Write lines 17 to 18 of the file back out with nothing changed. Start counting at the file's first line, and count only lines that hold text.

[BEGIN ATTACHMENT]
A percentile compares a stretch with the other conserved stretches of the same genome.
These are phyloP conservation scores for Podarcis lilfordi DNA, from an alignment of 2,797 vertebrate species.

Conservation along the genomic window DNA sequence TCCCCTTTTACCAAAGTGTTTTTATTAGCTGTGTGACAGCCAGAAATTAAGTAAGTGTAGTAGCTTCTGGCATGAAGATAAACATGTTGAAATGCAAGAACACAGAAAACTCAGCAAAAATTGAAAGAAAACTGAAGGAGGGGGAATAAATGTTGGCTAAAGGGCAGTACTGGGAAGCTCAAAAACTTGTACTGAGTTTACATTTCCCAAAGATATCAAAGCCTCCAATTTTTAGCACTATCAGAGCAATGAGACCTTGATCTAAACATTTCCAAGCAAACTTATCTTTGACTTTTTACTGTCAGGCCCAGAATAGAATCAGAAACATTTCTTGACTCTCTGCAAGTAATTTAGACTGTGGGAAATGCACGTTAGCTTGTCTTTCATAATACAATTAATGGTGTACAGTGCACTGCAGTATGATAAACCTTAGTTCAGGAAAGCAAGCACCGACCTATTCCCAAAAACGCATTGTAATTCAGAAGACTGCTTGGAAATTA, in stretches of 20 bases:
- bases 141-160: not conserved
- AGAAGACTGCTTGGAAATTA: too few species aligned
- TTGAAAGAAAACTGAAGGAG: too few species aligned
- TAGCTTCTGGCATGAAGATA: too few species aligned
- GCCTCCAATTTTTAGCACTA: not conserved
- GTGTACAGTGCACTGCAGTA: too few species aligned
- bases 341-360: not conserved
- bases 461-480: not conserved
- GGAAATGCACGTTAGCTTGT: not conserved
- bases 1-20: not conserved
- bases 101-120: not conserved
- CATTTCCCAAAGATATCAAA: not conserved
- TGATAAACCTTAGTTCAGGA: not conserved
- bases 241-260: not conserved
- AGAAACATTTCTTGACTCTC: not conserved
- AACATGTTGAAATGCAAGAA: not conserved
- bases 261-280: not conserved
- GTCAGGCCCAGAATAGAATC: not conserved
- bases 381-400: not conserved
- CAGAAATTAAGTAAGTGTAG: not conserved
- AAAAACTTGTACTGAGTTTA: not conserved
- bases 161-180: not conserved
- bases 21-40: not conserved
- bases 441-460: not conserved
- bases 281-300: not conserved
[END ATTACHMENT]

- bases 241-260: not conserved
- AGAAACATTTCTTGACTCTC: not conserved